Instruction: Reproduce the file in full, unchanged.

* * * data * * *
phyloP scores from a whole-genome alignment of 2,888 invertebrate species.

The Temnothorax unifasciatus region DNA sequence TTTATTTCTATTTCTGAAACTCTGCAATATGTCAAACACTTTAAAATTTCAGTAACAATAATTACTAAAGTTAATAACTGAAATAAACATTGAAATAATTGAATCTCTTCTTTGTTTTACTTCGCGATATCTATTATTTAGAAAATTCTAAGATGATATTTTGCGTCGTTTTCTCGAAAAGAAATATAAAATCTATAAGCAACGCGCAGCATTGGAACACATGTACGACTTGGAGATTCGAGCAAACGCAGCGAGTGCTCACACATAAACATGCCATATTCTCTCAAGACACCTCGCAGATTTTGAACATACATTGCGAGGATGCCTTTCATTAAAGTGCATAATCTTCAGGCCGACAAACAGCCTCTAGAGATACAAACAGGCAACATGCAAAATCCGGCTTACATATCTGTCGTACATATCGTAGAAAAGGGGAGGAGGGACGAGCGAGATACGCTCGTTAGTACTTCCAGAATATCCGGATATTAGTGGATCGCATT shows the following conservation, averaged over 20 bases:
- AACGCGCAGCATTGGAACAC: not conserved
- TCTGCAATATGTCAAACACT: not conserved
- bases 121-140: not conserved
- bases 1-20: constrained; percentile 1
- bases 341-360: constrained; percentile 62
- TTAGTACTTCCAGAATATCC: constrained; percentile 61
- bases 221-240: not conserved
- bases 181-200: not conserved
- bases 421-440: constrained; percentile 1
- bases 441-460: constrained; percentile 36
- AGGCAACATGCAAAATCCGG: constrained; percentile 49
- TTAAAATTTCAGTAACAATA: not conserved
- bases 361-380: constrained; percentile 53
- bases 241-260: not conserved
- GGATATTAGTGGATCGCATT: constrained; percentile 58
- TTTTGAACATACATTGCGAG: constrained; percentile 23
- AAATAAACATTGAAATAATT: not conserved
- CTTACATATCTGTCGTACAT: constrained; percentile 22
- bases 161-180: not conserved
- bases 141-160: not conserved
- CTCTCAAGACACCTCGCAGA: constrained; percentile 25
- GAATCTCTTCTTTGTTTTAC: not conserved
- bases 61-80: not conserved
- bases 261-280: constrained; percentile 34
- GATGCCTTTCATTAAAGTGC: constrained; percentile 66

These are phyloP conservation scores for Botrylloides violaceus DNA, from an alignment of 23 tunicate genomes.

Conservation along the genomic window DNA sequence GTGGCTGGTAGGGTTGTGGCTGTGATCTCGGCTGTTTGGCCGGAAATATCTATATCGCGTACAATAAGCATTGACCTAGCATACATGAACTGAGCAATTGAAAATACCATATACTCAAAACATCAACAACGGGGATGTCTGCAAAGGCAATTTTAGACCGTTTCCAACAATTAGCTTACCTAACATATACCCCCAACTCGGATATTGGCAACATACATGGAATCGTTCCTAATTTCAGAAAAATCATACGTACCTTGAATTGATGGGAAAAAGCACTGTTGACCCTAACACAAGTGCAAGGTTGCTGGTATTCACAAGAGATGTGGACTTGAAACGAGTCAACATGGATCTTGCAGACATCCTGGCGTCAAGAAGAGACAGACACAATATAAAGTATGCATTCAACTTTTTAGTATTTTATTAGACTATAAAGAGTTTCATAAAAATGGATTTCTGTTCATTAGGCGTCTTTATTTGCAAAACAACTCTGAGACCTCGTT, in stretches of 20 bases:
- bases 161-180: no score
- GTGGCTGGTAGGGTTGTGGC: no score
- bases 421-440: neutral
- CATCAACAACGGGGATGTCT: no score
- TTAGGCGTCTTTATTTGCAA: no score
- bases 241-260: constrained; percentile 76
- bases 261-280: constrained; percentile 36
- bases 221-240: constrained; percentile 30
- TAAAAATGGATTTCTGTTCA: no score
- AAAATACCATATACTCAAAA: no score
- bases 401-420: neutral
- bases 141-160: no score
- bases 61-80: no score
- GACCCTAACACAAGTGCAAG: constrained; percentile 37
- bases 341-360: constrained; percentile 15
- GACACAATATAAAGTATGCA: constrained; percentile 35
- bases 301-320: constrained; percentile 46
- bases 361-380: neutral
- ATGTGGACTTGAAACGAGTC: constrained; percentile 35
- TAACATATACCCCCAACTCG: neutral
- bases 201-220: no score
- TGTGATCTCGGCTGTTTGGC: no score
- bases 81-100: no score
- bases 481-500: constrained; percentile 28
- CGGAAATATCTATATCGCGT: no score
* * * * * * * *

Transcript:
phyloP scores from a whole-genome alignment of 2,888 invertebrate species.

The Temnothorax unifasciatus region DNA sequence TTTATTTCTATTTCTGAAACTCTGCAATATGTCAAACACTTTAAAATTTCAGTAACAATAATTACTAAAGTTAATAACTGAAATAAACATTGAAATAATTGAATCTCTTCTTTGTTTTACTTCGCGATATCTATTATTTAGAAAATTCTAAGATGATATTTTGCGTCGTTTTCTCGAAAAGAAATATAAAATCTATAAGCAACGCGCAGCATTGGAACACATGTACGACTTGGAGATTCGAGCAAACGCAGCGAGTGCTCACACATAAACATGCCATATTCTCTCAAGACACCTCGCAGATTTTGAACATACATTGCGAGGATGCCTTTCATTAAAGTGCATAATCTTCAGGCCGACAAACAGCCTCTAGAGATACAAACAGGCAACATGCAAAATCCGGCTTACATATCTGTCGTACATATCGTAGAAAAGGGGAGGAGGGACGAGCGAGATACGCTCGTTAGTACTTCCAGAATATCCGGATATTAGTGGATCGCATT shows the following conservation, averaged over 20 bases:
- AACGCGCAGCATTGGAACAC: not conserved
- TCTGCAATATGTCAAACACT: not conserved
- bases 121-140: not conserved
- bases 1-20: constrained; percentile 1
- bases 341-360: constrained; percentile 62
- TTAGTACTTCCAGAATATCC: constrained; percentile 61
- bases 221-240: not conserved
- bases 181-200: not conserved
- bases 421-440: constrained; percentile 1
- bases 441-460: constrained; percentile 36
- AGGCAACATGCAAAATCCGG: constrained; percentile 49
- TTAAAATTTCAGTAACAATA: not conserved
- bases 361-380: constrained; percentile 53
- bases 241-260: not conserved
- GGATATTAGTGGATCGCATT: constrained; percentile 58
- TTTTGAACATACATTGCGAG: constrained; percentile 23
- AAATAAACATTGAAATAATT: not conserved
- CTTACATATCTGTCGTACAT: constrained; percentile 22
- bases 161-180: not conserved
- bases 141-160: not conserved
- CTCTCAAGACACCTCGCAGA: constrained; percentile 25
- GAATCTCTTCTTTGTTTTAC: not conserved
- bases 61-80: not conserved
- bases 261-280: constrained; percentile 34
- GATGCCTTTCATTAAAGTGC: constrained; percentile 66

These are phyloP conservation scores for Botrylloides violaceus DNA, from an alignment of 23 tunicate genomes.

Conservation along the genomic window DNA sequence GTGGCTGGTAGGGTTGTGGCTGTGATCTCGGCTGTTTGGCCGGAAATATCTATATCGCGTACAATAAGCATTGACCTAGCATACATGAACTGAGCAATTGAAAATACCATATACTCAAAACATCAACAACGGGGATGTCTGCAAAGGCAATTTTAGACCGTTTCCAACAATTAGCTTACCTAACATATACCCCCAACTCGGATATTGGCAACATACATGGAATCGTTCCTAATTTCAGAAAAATCATACGTACCTTGAATTGATGGGAAAAAGCACTGTTGACCCTAACACAAGTGCAAGGTTGCTGGTATTCACAAGAGATGTGGACTTGAAACGAGTCAACATGGATCTTGCAGACATCCTGGCGTCAAGAAGAGACAGACACAATATAAAGTATGCATTCAACTTTTTAGTATTTTATTAGACTATAAAGAGTTTCATAAAAATGGATTTCTGTTCATTAGGCGTCTTTATTTGCAAAACAACTCTGAGACCTCGTT, in stretches of 20 bases:
- bases 161-180: no score
- GTGGCTGGTAGGGTTGTGGC: no score
- bases 421-440: neutral
- CATCAACAACGGGGATGTCT: no score
- TTAGGCGTCTTTATTTGCAA: no score
- bases 241-260: constrained; percentile 76
- bases 261-280: constrained; percentile 36
- bases 221-240: constrained; percentile 30
- TAAAAATGGATTTCTGTTCA: no score
- AAAATACCATATACTCAAAA: no score
- bases 401-420: neutral
- bases 141-160: no score
- bases 61-80: no score
- GACCCTAACACAAGTGCAAG: constrained; percentile 37
- bases 341-360: constrained; percentile 15
- GACACAATATAAAGTATGCA: constrained; percentile 35
- bases 301-320: constrained; percentile 46
- bases 361-380: neutral
- ATGTGGACTTGAAACGAGTC: constrained; percentile 35
- TAACATATACCCCCAACTCG: neutral
- bases 201-220: no score
- TGTGATCTCGGCTGTTTGGC: no score
- bases 81-100: no score
- bases 481-500: constrained; percentile 28
- CGGAAATATCTATATCGCGT: no score